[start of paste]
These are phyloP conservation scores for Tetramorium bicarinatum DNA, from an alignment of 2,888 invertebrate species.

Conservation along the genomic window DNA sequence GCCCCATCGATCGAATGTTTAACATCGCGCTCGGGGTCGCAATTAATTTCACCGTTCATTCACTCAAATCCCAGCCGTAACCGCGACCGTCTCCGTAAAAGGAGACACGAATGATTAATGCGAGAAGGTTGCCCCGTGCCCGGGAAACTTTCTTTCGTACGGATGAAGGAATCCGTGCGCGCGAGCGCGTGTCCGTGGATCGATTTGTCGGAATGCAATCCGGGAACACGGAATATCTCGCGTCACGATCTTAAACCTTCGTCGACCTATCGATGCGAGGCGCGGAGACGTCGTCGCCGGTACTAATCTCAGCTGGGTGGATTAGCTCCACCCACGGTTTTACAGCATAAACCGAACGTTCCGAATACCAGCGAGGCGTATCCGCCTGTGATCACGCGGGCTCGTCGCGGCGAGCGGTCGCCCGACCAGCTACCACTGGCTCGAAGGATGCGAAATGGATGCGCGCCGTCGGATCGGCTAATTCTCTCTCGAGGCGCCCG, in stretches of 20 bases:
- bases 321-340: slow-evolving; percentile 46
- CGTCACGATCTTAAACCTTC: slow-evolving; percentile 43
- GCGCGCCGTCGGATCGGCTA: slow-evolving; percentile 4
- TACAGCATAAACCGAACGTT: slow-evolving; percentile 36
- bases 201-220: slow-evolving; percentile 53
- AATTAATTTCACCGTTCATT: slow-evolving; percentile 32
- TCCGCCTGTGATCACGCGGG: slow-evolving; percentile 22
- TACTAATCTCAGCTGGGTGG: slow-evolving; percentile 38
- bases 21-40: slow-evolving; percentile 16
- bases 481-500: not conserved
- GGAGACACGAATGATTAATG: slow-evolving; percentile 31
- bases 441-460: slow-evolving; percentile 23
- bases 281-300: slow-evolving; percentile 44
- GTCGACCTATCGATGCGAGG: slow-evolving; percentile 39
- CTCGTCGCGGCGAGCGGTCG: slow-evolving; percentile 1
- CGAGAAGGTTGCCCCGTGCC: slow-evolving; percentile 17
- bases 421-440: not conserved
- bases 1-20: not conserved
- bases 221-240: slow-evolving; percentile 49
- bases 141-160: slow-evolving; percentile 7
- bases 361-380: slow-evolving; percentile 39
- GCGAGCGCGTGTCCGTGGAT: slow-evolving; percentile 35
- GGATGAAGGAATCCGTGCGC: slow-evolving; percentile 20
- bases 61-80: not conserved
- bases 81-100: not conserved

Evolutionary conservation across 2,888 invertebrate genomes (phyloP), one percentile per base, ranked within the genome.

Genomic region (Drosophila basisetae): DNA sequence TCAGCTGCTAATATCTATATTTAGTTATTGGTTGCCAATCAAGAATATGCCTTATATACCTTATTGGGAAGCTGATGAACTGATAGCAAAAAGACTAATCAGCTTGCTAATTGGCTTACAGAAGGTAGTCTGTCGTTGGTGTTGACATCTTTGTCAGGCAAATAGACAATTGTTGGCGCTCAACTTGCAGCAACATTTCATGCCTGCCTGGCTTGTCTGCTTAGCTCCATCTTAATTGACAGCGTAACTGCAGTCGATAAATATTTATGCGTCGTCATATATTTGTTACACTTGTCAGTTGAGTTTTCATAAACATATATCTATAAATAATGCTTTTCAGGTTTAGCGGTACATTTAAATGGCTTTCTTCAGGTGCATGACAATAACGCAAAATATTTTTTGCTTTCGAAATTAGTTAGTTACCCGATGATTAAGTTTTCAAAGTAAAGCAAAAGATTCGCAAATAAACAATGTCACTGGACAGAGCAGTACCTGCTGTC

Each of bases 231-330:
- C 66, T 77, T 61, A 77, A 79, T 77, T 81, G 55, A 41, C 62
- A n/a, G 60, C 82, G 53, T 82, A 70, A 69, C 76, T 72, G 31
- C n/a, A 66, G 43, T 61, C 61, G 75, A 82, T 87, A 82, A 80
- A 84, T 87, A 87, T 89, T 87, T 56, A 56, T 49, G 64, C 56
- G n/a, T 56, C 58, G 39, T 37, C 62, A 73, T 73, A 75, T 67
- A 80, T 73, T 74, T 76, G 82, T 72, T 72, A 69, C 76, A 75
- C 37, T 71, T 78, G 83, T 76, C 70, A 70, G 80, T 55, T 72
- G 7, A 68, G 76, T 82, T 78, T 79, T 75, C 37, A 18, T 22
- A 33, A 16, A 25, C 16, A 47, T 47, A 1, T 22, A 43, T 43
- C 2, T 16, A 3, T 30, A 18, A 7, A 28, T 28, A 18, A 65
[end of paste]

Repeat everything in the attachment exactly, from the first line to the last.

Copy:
These are phyloP conservation scores for Tetramorium bicarinatum DNA, from an alignment of 2,888 invertebrate species.

Conservation along the genomic window DNA sequence GCCCCATCGATCGAATGTTTAACATCGCGCTCGGGGTCGCAATTAATTTCACCGTTCATTCACTCAAATCCCAGCCGTAACCGCGACCGTCTCCGTAAAAGGAGACACGAATGATTAATGCGAGAAGGTTGCCCCGTGCCCGGGAAACTTTCTTTCGTACGGATGAAGGAATCCGTGCGCGCGAGCGCGTGTCCGTGGATCGATTTGTCGGAATGCAATCCGGGAACACGGAATATCTCGCGTCACGATCTTAAACCTTCGTCGACCTATCGATGCGAGGCGCGGAGACGTCGTCGCCGGTACTAATCTCAGCTGGGTGGATTAGCTCCACCCACGGTTTTACAGCATAAACCGAACGTTCCGAATACCAGCGAGGCGTATCCGCCTGTGATCACGCGGGCTCGTCGCGGCGAGCGGTCGCCCGACCAGCTACCACTGGCTCGAAGGATGCGAAATGGATGCGCGCCGTCGGATCGGCTAATTCTCTCTCGAGGCGCCCG, in stretches of 20 bases:
- bases 321-340: slow-evolving; percentile 46
- CGTCACGATCTTAAACCTTC: slow-evolving; percentile 43
- GCGCGCCGTCGGATCGGCTA: slow-evolving; percentile 4
- TACAGCATAAACCGAACGTT: slow-evolving; percentile 36
- bases 201-220: slow-evolving; percentile 53
- AATTAATTTCACCGTTCATT: slow-evolving; percentile 32
- TCCGCCTGTGATCACGCGGG: slow-evolving; percentile 22
- TACTAATCTCAGCTGGGTGG: slow-evolving; percentile 38
- bases 21-40: slow-evolving; percentile 16
- bases 481-500: not conserved
- GGAGACACGAATGATTAATG: slow-evolving; percentile 31
- bases 441-460: slow-evolving; percentile 23
- bases 281-300: slow-evolving; percentile 44
- GTCGACCTATCGATGCGAGG: slow-evolving; percentile 39
- CTCGTCGCGGCGAGCGGTCG: slow-evolving; percentile 1
- CGAGAAGGTTGCCCCGTGCC: slow-evolving; percentile 17
- bases 421-440: not conserved
- bases 1-20: not conserved
- bases 221-240: slow-evolving; percentile 49
- bases 141-160: slow-evolving; percentile 7
- bases 361-380: slow-evolving; percentile 39
- GCGAGCGCGTGTCCGTGGAT: slow-evolving; percentile 35
- GGATGAAGGAATCCGTGCGC: slow-evolving; percentile 20
- bases 61-80: not conserved
- bases 81-100: not conserved

Evolutionary conservation across 2,888 invertebrate genomes (phyloP), one percentile per base, ranked within the genome.

Genomic region (Drosophila basisetae): DNA sequence TCAGCTGCTAATATCTATATTTAGTTATTGGTTGCCAATCAAGAATATGCCTTATATACCTTATTGGGAAGCTGATGAACTGATAGCAAAAAGACTAATCAGCTTGCTAATTGGCTTACAGAAGGTAGTCTGTCGTTGGTGTTGACATCTTTGTCAGGCAAATAGACAATTGTTGGCGCTCAACTTGCAGCAACATTTCATGCCTGCCTGGCTTGTCTGCTTAGCTCCATCTTAATTGACAGCGTAACTGCAGTCGATAAATATTTATGCGTCGTCATATATTTGTTACACTTGTCAGTTGAGTTTTCATAAACATATATCTATAAATAATGCTTTTCAGGTTTAGCGGTACATTTAAATGGCTTTCTTCAGGTGCATGACAATAACGCAAAATATTTTTTGCTTTCGAAATTAGTTAGTTACCCGATGATTAAGTTTTCAAAGTAAAGCAAAAGATTCGCAAATAAACAATGTCACTGGACAGAGCAGTACCTGCTGTC

Each of bases 231-330:
- C 66, T 77, T 61, A 77, A 79, T 77, T 81, G 55, A 41, C 62
- A n/a, G 60, C 82, G 53, T 82, A 70, A 69, C 76, T 72, G 31
- C n/a, A 66, G 43, T 61, C 61, G 75, A 82, T 87, A 82, A 80
- A 84, T 87, A 87, T 89, T 87, T 56, A 56, T 49, G 64, C 56
- G n/a, T 56, C 58, G 39, T 37, C 62, A 73, T 73, A 75, T 67
- A 80, T 73, T 74, T 76, G 82, T 72, T 72, A 69, C 76, A 75
- C 37, T 71, T 78, G 83, T 76, C 70, A 70, G 80, T 55, T 72
- G 7, A 68, G 76, T 82, T 78, T 79, T 75, C 37, A 18, T 22
- A 33, A 16, A 25, C 16, A 47, T 47, A 1, T 22, A 43, T 43
- C 2, T 16, A 3, T 30, A 18, A 7, A 28, T 28, A 18, A 65